Seabed Sediments

A revised map of the seabed sediments within the area around St Kilda has been prepared especially for this report by the British Geological Survey (BGS). This new interpretation is based on the BGS 1:250 000 scale seabed sediment map and new marine survey data provided by Scottish Natural Heritage, including swathe bathymetry, over 100 seabed sample descriptions, Acoustic Ground Discrimination System data and interpreted marine habitats. In common with the published seabed sediments map series, this new interpretation uses a sediment size classification based on the system proposed by Folk. However, it should be noted that in this instance the sediment divisions illustrated on the revised map are not based on a rigorous grain size analysis of each sample, but on the general descriptions provided by Scottish Natural Heritage. Consequently, the revised map should be viewed as a preliminary reinterpretation. It is also notable that in areas very close to the coast of St Kilda, seabed sediments commonly are not defined because of a lack of data.

Figure 3.9: Map of the seabed sediments.

Within the area of interest encompassing the St Kilda archipelago, large areas of bedrock crop out at the sea bed and comprise the St Kilda Central Complex. This complex makes up the bathymetric platform, known as the St Kilda Platform, from which the islands arise. Water depths range up to about 80 m on the St Kilda Platform to over 140m beyond the platform’s cliff-like edge. The relatively few BGS sample sites suggest that only a thin veneer of sediments (commonly 0.1m in thickness) is developed on the submarine platform around St Kilda. Within these deposits, gravel is the most widespread grade of sediment.
Numerous gravel patches exist on the bedrock ‘ring’ encompassing the archipelago, with an extensive gravel deposit located in the centre of the platform between the islands of Hirta and Boreray. Samples located within this deposit indicate the presence of boulders and cobbles with small amounts of mobile sand. Within this gravel accumulation areas of exposed bedrock are present and are associated with bathymetric highs located near the centre of the platform. Gravel deposits associated with exposed bedrock occur off the coasts of Soay and Hirta and to the east of Dun and extensive deposits of sandy gravel and gravelly sand transect the St Kilda Platform.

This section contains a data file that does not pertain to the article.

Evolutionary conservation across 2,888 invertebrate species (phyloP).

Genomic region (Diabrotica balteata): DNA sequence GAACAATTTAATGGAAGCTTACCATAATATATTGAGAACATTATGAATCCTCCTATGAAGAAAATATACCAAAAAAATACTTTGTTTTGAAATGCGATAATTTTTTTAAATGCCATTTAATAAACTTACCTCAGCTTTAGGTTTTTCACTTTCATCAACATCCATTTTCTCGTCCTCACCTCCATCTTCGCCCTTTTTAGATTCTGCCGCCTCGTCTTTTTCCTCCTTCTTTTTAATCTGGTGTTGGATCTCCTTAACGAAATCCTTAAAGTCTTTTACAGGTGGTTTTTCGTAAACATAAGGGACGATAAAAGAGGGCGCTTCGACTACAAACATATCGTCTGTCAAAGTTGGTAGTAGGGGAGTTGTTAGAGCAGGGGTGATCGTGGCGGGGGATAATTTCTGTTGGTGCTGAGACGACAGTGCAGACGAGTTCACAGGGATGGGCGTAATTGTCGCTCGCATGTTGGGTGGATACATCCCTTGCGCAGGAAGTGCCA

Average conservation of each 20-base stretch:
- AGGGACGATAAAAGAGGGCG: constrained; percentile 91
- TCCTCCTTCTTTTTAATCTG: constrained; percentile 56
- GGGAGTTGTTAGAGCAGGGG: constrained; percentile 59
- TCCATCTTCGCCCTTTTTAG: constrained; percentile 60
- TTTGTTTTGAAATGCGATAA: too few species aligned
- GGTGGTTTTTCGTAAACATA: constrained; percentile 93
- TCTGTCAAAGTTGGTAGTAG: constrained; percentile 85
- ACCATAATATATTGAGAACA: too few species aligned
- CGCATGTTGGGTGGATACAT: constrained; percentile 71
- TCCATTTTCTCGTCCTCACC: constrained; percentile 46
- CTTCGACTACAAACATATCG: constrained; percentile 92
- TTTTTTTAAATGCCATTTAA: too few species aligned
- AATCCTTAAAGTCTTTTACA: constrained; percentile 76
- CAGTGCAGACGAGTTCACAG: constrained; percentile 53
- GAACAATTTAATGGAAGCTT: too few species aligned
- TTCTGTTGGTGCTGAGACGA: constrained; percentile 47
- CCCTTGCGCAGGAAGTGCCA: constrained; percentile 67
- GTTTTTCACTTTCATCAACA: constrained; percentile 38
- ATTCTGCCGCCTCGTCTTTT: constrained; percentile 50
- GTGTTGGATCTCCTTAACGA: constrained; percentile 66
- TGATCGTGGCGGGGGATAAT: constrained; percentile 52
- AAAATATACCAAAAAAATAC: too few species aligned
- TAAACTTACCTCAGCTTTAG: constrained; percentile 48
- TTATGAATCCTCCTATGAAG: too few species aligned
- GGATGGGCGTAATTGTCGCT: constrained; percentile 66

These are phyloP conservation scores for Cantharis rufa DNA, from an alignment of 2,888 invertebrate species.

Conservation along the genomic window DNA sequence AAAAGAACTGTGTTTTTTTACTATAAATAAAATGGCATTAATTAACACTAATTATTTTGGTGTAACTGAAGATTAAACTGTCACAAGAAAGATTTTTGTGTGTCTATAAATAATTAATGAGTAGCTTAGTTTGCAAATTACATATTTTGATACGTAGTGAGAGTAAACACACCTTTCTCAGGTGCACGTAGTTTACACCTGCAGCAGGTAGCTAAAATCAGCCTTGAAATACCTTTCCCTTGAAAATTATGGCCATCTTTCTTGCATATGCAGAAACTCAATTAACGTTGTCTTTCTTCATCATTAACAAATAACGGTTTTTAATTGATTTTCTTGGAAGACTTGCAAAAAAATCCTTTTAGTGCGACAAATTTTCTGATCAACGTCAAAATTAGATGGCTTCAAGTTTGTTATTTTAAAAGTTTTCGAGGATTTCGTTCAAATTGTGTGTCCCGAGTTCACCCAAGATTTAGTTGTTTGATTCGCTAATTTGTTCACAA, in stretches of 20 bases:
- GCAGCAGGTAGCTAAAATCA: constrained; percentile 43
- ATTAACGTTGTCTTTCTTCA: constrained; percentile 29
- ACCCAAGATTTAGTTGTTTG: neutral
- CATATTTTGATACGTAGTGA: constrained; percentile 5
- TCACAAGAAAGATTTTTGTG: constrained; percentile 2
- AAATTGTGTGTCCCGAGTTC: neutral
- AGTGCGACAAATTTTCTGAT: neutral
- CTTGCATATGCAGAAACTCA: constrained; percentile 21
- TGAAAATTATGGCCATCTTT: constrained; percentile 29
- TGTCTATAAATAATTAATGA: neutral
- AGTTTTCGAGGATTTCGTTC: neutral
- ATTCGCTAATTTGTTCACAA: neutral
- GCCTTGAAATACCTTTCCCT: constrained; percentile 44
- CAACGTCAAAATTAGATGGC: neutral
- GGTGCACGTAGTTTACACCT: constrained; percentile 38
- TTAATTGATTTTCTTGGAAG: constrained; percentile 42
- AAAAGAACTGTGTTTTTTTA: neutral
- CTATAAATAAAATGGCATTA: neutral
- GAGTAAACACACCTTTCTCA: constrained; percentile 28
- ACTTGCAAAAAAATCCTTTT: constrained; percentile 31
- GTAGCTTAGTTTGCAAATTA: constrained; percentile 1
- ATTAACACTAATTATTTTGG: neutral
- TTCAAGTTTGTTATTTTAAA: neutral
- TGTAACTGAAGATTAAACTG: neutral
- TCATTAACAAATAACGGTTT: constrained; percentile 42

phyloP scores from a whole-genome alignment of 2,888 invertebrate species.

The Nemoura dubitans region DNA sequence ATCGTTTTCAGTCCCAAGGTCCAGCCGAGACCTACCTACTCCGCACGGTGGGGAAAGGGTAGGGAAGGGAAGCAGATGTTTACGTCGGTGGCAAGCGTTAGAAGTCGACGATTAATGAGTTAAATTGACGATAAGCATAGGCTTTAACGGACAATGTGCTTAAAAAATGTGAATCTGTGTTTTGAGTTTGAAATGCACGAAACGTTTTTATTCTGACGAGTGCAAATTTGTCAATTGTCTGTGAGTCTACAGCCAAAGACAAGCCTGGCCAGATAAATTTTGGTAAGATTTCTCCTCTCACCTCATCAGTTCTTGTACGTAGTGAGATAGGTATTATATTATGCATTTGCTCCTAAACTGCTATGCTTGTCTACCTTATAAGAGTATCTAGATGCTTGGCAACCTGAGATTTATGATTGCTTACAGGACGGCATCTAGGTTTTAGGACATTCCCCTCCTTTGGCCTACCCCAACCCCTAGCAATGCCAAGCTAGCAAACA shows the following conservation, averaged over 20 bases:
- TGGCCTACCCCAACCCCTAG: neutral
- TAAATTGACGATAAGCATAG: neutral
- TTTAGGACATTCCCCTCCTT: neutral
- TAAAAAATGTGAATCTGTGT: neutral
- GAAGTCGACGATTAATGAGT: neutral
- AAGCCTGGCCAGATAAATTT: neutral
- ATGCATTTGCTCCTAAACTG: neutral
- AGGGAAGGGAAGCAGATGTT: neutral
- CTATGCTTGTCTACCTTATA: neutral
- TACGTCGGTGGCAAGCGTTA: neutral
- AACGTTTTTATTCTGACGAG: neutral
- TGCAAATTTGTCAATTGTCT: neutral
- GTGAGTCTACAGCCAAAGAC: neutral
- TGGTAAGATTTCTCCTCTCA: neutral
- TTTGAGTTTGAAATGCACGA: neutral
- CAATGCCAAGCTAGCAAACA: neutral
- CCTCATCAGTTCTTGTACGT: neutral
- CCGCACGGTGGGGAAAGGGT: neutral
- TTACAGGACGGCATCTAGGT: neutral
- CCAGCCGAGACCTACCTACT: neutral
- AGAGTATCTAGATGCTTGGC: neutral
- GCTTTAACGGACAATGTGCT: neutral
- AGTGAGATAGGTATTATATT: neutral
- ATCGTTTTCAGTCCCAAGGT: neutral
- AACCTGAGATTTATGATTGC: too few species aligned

The finest grade of sediment encountered in the area of interest is sand, which is found in Village Bay, on the eastern flank of the platform and to the south-west of the platform. These deposits commonly display ripple bedforms indicating active sediment transport. The extensive sand body located on the eastern flank of the platform is thought to have formed due to the deflection of a northward flowing current around the topographic high of the St Kilda archipelago. The sand body in Village Bay, Hirta may have accumulated under the relative shelter provided by Dun and the Oiseval promontory. Glen Bay also hosts sandy sediment (gravelly sand and sandy gravel), but this area is more exposed than Village Bay and a larger proportion of the finer sediments have been transported offshore.

The sea floor surrounding the St Kilda Platform is relatively flat and the seabed sediments in this area have been sparsely sampled and are relatively poorly known.